David Bowie Sends a Christmas Greeting in the Voice of Elvis Presley (and Sings “I Can’t Help Falling in Love With You”)

After David Bowie died in 2016, we dis­cov­ered that the musi­cian had a knack for doing impres­sions of fel­low celebri­ties. Could he sing a song in the style of Iggy Pop, Lou Reed, Tom Waits, and Bruce Spring­steen? Turns out, he could. And yes, he could do an Elvis impres­sion too.

The clip above aired back in 2013 on “This Is Radio Clash,” a radio show host­ed by the Clash’s Mick Jones, Paul Simonon and Top­per Head­on. “Hel­lo every­body,” this is David Bowie mak­ing a tele­phone call from the US of A. At this time of the year I can’t help but remem­ber my British-ness and all the jol­ly British folk, so here’s to you and have your­selves a Mer­ry lit­tle Christ­mas and a Hap­py New Year. Thank you very much.”

It’s maybe not as mem­o­rable as his 1977 Christ­mas duet with Bing Cros­by, but, hey, it’s still a fun lit­tle way to get the hol­i­day sea­son in swing.

Bonus: Below hear Bowie sing Pres­ley’s clas­sic “I Can’t Help Falling in Love With You.” I had­n’t heard it before, and it’s a treat.

If you would like to sign up for Open Culture’s free email newslet­ter, please find it here. Or fol­low our posts on Threads, Face­book, BlueSky or Mastodon.

If you would like to sup­port the mis­sion of Open Cul­ture, con­sid­er mak­ing a dona­tion to our site. It’s hard to rely 100% on ads, and your con­tri­bu­tions will help us con­tin­ue pro­vid­ing the best free cul­tur­al and edu­ca­tion­al mate­ri­als to learn­ers every­where. You can con­tribute through Pay­Pal, Patre­on, and Ven­mo (@openculture). Thanks!

Relat­ed Con­tent:

David Bowie Sings Impres­sions of Bruce Spring­steen, Lou Reed, Iggy Pop, Tom Waits & More In Stu­dio Out­takes (1985)

Watch Bing Crosby’s Final Christ­mas Spe­cial, Fea­tur­ing a Famous Duet with Bowie, and Bowie Intro­duc­ing His New Song, “Heroes” (1977)

Pro­duc­er Tony Vis­con­ti Breaks Down the Mak­ing of David Bowie’s Clas­sic “Heroes,” Track by Track

 

Threads Now Available in Europe & UK (Plus the US): Get Our Daily Culture Posts There at @OpenCulture

Threads is on the rise. After get­ting released in over 100 coun­tries (includ­ing the US and UK) ear­li­er this year, Meta has just made Threads avail­able in the EU. And that’s where we’re now shar­ing our dai­ly posts, along with oth­er objects of cul­tur­al inter­est. If you sign up, please search for @openculture, and give us a fol­low. Or just click right here.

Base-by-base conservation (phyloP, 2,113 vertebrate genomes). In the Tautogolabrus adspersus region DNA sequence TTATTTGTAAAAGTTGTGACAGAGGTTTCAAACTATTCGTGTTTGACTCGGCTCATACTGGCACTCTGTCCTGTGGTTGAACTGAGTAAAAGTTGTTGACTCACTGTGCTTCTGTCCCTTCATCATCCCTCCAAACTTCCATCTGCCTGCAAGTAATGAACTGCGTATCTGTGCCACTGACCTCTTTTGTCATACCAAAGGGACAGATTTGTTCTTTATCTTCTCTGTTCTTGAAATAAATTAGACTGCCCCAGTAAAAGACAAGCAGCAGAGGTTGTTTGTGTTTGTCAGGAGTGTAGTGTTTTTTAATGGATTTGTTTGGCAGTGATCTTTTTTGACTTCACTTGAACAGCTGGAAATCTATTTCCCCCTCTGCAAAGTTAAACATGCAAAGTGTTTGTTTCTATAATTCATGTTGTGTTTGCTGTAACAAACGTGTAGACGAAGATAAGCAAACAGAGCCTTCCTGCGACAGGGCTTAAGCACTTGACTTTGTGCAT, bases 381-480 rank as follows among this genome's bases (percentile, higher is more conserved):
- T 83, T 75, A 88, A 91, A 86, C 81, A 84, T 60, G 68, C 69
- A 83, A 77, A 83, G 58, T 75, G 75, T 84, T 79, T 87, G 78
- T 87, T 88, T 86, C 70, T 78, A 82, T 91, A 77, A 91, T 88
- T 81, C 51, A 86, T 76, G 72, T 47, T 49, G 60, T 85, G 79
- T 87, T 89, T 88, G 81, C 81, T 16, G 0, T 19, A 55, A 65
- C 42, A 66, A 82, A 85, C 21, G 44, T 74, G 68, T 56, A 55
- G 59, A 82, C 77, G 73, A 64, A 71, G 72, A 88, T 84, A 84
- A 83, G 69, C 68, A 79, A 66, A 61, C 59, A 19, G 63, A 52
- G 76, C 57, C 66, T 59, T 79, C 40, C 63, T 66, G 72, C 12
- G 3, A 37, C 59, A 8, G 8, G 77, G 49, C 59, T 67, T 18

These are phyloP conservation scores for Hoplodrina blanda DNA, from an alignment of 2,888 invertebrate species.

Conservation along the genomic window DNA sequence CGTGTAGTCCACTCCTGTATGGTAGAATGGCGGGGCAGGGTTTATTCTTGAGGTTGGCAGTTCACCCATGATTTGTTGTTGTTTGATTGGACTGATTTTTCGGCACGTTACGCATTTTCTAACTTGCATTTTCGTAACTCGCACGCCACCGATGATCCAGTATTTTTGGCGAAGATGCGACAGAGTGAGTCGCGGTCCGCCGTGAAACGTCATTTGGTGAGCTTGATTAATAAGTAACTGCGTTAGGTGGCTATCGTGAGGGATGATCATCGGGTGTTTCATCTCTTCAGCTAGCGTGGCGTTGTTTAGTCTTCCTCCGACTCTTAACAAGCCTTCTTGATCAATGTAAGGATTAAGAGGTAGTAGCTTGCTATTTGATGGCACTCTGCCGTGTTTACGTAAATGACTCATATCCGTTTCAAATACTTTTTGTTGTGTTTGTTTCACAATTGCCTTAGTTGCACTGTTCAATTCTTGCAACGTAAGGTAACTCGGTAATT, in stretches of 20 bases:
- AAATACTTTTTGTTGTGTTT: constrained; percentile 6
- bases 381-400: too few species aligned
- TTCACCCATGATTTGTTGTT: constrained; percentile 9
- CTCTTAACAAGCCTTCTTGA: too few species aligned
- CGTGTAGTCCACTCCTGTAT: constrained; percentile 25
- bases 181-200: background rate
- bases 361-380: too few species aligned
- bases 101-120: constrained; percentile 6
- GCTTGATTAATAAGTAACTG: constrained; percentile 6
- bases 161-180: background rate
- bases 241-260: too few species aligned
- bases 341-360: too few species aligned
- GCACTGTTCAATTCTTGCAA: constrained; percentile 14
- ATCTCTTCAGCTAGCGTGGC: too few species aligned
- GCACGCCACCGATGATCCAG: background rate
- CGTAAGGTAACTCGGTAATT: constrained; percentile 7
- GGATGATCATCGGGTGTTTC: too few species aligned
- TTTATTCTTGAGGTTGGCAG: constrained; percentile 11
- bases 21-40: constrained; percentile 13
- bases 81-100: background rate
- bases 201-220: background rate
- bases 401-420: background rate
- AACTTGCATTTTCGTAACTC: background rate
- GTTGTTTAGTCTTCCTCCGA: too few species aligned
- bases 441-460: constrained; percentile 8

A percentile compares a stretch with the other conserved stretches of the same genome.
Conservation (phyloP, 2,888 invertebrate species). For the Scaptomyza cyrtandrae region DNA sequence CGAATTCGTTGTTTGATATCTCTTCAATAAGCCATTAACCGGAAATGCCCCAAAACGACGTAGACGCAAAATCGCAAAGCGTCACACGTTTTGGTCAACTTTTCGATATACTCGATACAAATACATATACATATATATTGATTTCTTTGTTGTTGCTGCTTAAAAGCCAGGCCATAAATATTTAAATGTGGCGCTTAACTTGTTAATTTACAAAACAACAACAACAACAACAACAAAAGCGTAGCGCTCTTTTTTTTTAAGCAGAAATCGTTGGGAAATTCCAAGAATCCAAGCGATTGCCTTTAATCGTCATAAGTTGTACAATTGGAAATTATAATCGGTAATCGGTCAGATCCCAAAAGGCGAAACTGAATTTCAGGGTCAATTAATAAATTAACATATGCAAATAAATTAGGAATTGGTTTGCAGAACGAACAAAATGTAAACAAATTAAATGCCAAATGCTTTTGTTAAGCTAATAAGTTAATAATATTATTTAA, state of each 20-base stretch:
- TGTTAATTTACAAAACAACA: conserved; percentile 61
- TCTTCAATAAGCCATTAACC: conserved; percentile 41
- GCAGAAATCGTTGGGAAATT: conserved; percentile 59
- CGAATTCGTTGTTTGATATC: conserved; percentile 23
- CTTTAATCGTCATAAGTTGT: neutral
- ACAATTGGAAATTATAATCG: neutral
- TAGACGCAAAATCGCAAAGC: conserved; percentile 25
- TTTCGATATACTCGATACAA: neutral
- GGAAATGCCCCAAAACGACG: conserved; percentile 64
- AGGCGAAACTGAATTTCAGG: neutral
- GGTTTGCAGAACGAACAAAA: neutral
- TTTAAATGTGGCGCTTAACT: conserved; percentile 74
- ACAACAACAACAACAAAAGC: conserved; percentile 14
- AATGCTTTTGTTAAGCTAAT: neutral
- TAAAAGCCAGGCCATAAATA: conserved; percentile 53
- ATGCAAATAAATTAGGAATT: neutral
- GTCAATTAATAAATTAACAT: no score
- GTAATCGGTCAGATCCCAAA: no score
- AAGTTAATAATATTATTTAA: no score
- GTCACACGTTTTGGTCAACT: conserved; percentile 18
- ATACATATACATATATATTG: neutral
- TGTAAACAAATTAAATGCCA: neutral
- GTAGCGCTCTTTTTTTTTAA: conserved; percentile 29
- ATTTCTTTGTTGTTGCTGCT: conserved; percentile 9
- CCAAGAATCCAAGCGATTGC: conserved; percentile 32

If you would like to sign up for Open Culture’s free email newslet­ter, please find it here. Or fol­low our posts on Threads, Face­book, BlueSky or Mastodon.

If you would like to sup­port the mis­sion of Open Cul­ture, con­sid­er mak­ing a dona­tion to our site. It’s hard to rely 100% on ads, and your con­tri­bu­tions will help us con­tin­ue pro­vid­ing the best free cul­tur­al and edu­ca­tion­al mate­ri­als to learn­ers every­where. You can con­tribute through Pay­Pal, Patre­on, and Ven­mo (@openculture). Thanks!

Hunter S. Thompson Sets His Christmas Tree on Fire, Nearly Burning His House Down (1990)

It was some­thing of a Christ­mas rit­u­al at Hunter S. Thomp­son’s Col­orado cab­in, Owl Farm. Every year, his sec­re­tary Deb­o­rah Fuller would take down the Christ­mas tree and leave it on the front porch rather than dis­pose of it entire­ly. That’s because Hunter, more often than not, want­ed to set it on fire. In 1990, Sam Allis, a writer for then for­mi­da­ble TIME mag­a­zine, vis­it­ed Thomp­son’s home and watched the fiery tra­di­tion unfold. He wrote:

I gave up on the inter­view and start­ed wor­ry­ing about my life when Hunter Thomp­son squirt­ed two cans of fire starter on the Christ­mas tree he was going to burn in his liv­ing-room fire­place, a few feet away from an unopened wood­en crate of 9‑mm bul­lets. That the tree was far too large to fit into the fire­place mat­tered not a whit to Hunter, who was sport­ing a dime-store wig at the time and resem­bled Tony Perkins in Psy­cho. Min­utes ear­li­er, he had smashed a Polaroid cam­era on the floor.

Hunter had decid­ed to video­tape the Christ­mas tree burn­ing, and we lat­er heard on the replay the ter­ri­fied voic­es of Deb­o­rah Fuller, his long­time sec­re­tary-baby sit­ter, and me off-cam­era plead­ing with him, “NO, HUNTER, NO! PLEASE, HUNTER, DON’T DO IT!” The orig­i­nal man­u­script of Hell’s Angels was on the table, and there were the bul­lets. Noth­ing doing. Thomp­son was a man pos­sessed by now, full of the Chivas Regal he had been slurp­ing straight from the bot­tle and the gin he had been mix­ing with pink lemon­ade for hours.